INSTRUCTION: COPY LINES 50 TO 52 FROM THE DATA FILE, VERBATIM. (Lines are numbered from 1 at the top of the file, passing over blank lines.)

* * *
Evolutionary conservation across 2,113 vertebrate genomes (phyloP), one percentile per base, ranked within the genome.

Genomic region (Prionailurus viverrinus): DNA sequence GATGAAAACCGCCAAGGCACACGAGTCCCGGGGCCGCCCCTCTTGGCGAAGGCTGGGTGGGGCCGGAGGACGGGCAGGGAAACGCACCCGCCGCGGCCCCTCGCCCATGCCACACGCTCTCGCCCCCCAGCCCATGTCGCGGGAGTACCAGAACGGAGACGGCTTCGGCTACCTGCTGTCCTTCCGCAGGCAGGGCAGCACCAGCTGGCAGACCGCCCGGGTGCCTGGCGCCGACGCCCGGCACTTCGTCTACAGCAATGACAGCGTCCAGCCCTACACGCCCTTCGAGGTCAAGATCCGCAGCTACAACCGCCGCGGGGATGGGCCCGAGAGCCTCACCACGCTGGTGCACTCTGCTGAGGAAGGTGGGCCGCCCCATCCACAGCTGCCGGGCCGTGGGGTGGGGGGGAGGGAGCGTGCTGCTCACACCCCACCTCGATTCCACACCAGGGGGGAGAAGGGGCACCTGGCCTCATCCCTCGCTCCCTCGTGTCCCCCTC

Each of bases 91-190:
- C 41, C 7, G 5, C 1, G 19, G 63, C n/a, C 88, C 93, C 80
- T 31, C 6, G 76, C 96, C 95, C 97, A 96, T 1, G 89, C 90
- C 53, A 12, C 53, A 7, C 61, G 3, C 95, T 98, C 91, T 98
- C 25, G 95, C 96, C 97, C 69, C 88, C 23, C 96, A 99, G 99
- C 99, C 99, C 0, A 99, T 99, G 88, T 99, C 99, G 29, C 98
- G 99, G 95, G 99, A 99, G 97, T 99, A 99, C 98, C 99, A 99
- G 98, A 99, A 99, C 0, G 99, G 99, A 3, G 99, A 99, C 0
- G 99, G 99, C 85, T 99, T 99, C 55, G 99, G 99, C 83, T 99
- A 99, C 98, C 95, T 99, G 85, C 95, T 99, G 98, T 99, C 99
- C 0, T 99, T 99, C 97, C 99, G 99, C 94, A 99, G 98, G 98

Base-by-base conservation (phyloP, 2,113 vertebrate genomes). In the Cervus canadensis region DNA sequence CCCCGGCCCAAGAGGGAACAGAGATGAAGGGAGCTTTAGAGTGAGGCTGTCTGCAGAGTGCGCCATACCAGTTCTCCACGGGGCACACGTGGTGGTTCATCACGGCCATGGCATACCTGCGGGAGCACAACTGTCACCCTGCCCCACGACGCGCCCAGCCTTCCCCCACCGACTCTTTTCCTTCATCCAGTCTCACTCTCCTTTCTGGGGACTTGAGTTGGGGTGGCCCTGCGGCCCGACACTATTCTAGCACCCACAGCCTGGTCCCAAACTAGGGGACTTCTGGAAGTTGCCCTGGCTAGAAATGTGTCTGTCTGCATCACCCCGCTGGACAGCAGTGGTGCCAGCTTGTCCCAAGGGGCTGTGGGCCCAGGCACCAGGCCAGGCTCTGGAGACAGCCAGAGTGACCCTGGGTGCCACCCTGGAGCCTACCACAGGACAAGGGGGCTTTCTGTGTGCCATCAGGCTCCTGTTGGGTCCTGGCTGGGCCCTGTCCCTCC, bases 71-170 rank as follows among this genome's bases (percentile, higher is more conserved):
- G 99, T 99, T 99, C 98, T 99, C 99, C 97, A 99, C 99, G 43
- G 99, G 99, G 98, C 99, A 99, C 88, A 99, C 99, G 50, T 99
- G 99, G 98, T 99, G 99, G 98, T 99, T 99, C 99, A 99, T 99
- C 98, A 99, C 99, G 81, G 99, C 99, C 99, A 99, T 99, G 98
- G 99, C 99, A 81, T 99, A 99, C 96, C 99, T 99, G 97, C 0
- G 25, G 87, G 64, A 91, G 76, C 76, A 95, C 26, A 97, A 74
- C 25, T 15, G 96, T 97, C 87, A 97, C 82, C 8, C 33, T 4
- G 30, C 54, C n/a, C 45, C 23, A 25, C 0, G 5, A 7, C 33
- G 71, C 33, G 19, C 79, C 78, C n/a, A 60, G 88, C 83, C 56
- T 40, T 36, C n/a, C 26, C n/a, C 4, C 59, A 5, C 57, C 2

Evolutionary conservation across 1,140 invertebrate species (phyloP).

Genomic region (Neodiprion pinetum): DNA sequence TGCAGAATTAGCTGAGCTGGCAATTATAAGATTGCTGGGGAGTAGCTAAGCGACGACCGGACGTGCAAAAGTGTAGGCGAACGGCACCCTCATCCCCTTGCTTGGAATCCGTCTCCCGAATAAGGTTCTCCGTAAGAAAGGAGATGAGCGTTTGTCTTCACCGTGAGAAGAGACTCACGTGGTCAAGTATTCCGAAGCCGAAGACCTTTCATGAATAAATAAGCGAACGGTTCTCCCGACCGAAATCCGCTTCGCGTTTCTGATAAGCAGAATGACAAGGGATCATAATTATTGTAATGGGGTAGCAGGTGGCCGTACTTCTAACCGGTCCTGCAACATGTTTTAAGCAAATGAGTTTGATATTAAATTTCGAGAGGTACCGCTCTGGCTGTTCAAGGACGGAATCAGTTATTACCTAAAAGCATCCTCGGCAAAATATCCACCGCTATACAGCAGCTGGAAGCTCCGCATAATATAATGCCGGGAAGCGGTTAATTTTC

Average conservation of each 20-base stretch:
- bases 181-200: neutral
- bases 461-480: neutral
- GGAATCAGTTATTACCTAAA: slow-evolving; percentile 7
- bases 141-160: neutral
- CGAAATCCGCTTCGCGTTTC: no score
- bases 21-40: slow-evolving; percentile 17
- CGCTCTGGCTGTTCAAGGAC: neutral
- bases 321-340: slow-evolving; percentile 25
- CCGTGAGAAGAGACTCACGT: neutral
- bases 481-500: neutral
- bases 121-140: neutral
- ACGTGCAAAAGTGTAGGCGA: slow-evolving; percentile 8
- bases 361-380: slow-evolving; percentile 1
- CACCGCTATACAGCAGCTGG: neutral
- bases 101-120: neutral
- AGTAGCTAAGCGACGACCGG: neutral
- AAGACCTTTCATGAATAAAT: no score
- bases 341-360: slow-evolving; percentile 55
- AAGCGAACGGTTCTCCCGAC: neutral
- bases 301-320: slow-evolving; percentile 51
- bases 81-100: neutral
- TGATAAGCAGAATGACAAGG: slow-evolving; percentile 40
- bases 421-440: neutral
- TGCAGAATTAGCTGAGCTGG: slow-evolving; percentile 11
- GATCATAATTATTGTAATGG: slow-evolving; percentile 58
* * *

- bases 421-440: neutral
- TGCAGAATTAGCTGAGCTGG: slow-evolving; percentile 11
- GATCATAATTATTGTAATGG: slow-evolving; percentile 58